A sixty metre yacht is likely to have truly trans-continental range, meaning relocating from one ocean to another is a case of setting course for another part of the world. In the case of a thirty five metre yacht it may be more practical to load the yacht onto a transport ship and have the yacht itself relocated. The major advantage of a thirty five metre yacht is that it will be able to access a greater number of smaller ports and marinas than a sixty metre vessel, putting more locations directly at the stern of your yacht.
At the sixty metre mark, yachts are likely to be built using the same methods as large commercial ships, meaning a steel hull with enormous structural integrity. The yacht will also have to meet more stringent commercial standards and more than likely be over 500GT and therefore built to very different regulatory requirements. A thirty five metre yacht can be built of steel, aluminium or composite materials, the latter being more conducive to high-performance yachting, but not as well suited to sailing in rougher seas.
Crewing requirements for a sixty metre yacht are significant, with the number onboard usually being around the 12-15 mark, and it’s likely that senior crew will be contracted on ‘rotation’ basis. This means they spend a certain length of time on board and a certain length on leave, a reflection of their seniority and skills, but also increasing the monthly payroll. On a thirty five metre yacht the crew numbers can range for 6 to 8 depending on the available cabin space. The crew structure is more fluid and there is likely to be some cross-over in the job roles. Salaries for each senior positions, i.e. Captain, will be less than their equivalents on the sixty meter yacht, but the juniors, i.e. deckhands, can expect the same as this is, almost, industry standard.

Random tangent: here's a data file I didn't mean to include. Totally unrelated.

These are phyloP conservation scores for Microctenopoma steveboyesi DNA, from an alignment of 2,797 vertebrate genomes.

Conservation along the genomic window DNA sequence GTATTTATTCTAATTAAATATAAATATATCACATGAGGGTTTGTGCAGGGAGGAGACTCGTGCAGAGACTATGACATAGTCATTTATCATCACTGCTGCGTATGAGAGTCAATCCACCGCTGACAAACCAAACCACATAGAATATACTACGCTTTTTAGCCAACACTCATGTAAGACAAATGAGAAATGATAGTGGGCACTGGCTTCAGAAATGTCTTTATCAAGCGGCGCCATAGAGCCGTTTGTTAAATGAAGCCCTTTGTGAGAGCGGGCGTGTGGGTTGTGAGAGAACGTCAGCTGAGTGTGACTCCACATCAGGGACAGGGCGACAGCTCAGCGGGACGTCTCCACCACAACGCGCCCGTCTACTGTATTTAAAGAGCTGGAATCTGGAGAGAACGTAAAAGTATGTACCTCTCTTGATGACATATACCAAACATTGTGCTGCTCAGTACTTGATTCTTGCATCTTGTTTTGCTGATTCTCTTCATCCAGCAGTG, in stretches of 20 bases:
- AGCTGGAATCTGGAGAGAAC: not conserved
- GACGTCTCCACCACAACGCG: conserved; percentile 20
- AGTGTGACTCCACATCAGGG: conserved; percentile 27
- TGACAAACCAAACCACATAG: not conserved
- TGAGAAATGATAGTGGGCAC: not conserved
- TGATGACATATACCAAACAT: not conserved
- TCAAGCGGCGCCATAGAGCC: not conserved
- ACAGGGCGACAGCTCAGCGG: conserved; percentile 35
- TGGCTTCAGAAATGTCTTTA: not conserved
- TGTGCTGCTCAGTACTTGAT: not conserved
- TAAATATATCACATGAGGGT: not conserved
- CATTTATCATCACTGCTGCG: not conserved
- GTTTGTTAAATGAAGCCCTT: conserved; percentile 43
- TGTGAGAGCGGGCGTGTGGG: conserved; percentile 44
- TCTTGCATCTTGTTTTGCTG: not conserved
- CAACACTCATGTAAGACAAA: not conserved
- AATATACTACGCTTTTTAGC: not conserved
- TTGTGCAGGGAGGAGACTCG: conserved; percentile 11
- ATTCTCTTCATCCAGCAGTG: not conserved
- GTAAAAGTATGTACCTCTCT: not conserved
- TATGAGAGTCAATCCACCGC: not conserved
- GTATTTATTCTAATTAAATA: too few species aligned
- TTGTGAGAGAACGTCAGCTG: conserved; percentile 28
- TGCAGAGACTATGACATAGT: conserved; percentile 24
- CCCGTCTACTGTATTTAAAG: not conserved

One of the biggest advantages of moving up the yachting ladder to the sixty metre mark is the possibility to entertain on a truly grand scale. Groups of guests or individuals will be able to find their own personal space on deck or below. The yacht’s volume increased dramatically and not only will the cabins be larger, but the yacht will go from one salon on the thirty five meter, to two salons not the sixty, offering various difference zones to be used for different purposes, as well as the addition of multiple dining locations. Options for additional equipment such as helidecks, large tenders and the most exotic of ‘toys’ also become possible with the added technical and tender garage locations.